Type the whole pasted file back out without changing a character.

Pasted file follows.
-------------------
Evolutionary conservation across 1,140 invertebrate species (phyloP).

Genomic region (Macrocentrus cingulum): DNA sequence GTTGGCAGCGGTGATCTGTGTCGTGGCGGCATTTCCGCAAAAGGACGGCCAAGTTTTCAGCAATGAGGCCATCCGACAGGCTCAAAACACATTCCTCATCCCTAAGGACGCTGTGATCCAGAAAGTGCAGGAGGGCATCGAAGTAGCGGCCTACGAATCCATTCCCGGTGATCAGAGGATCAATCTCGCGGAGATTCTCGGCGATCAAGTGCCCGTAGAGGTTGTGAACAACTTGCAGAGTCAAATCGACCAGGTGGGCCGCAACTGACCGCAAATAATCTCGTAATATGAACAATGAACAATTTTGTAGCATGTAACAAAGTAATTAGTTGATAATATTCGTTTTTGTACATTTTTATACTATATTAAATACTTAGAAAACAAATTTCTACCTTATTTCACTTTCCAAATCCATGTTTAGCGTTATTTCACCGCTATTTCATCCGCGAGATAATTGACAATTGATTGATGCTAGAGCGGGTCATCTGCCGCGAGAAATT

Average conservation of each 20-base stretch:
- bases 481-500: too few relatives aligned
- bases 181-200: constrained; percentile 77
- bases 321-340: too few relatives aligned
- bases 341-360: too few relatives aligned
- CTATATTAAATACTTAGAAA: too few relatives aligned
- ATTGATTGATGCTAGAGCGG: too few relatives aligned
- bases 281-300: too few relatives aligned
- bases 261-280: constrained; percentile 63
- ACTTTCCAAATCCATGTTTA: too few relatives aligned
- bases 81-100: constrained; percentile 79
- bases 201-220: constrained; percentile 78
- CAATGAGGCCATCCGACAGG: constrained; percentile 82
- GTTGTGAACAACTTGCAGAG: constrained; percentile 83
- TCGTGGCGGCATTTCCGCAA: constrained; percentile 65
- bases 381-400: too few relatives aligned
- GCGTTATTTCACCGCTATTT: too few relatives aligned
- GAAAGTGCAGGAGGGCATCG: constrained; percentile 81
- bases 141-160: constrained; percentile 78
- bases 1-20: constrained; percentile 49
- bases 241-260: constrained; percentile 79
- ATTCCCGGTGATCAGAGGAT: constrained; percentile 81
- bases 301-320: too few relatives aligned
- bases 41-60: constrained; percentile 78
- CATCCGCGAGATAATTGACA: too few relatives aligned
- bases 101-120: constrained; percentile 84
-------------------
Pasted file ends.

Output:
Evolutionary conservation across 1,140 invertebrate species (phyloP).

Genomic region (Macrocentrus cingulum): DNA sequence GTTGGCAGCGGTGATCTGTGTCGTGGCGGCATTTCCGCAAAAGGACGGCCAAGTTTTCAGCAATGAGGCCATCCGACAGGCTCAAAACACATTCCTCATCCCTAAGGACGCTGTGATCCAGAAAGTGCAGGAGGGCATCGAAGTAGCGGCCTACGAATCCATTCCCGGTGATCAGAGGATCAATCTCGCGGAGATTCTCGGCGATCAAGTGCCCGTAGAGGTTGTGAACAACTTGCAGAGTCAAATCGACCAGGTGGGCCGCAACTGACCGCAAATAATCTCGTAATATGAACAATGAACAATTTTGTAGCATGTAACAAAGTAATTAGTTGATAATATTCGTTTTTGTACATTTTTATACTATATTAAATACTTAGAAAACAAATTTCTACCTTATTTCACTTTCCAAATCCATGTTTAGCGTTATTTCACCGCTATTTCATCCGCGAGATAATTGACAATTGATTGATGCTAGAGCGGGTCATCTGCCGCGAGAAATT

Average conservation of each 20-base stretch:
- bases 481-500: too few relatives aligned
- bases 181-200: constrained; percentile 77
- bases 321-340: too few relatives aligned
- bases 341-360: too few relatives aligned
- CTATATTAAATACTTAGAAA: too few relatives aligned
- ATTGATTGATGCTAGAGCGG: too few relatives aligned
- bases 281-300: too few relatives aligned
- bases 261-280: constrained; percentile 63
- ACTTTCCAAATCCATGTTTA: too few relatives aligned
- bases 81-100: constrained; percentile 79
- bases 201-220: constrained; percentile 78
- CAATGAGGCCATCCGACAGG: constrained; percentile 82
- GTTGTGAACAACTTGCAGAG: constrained; percentile 83
- TCGTGGCGGCATTTCCGCAA: constrained; percentile 65
- bases 381-400: too few relatives aligned
- GCGTTATTTCACCGCTATTT: too few relatives aligned
- GAAAGTGCAGGAGGGCATCG: constrained; percentile 81
- bases 141-160: constrained; percentile 78
- bases 1-20: constrained; percentile 49
- bases 241-260: constrained; percentile 79
- ATTCCCGGTGATCAGAGGAT: constrained; percentile 81
- bases 301-320: too few relatives aligned
- bases 41-60: constrained; percentile 78
- CATCCGCGAGATAATTGACA: too few relatives aligned
- bases 101-120: constrained; percentile 84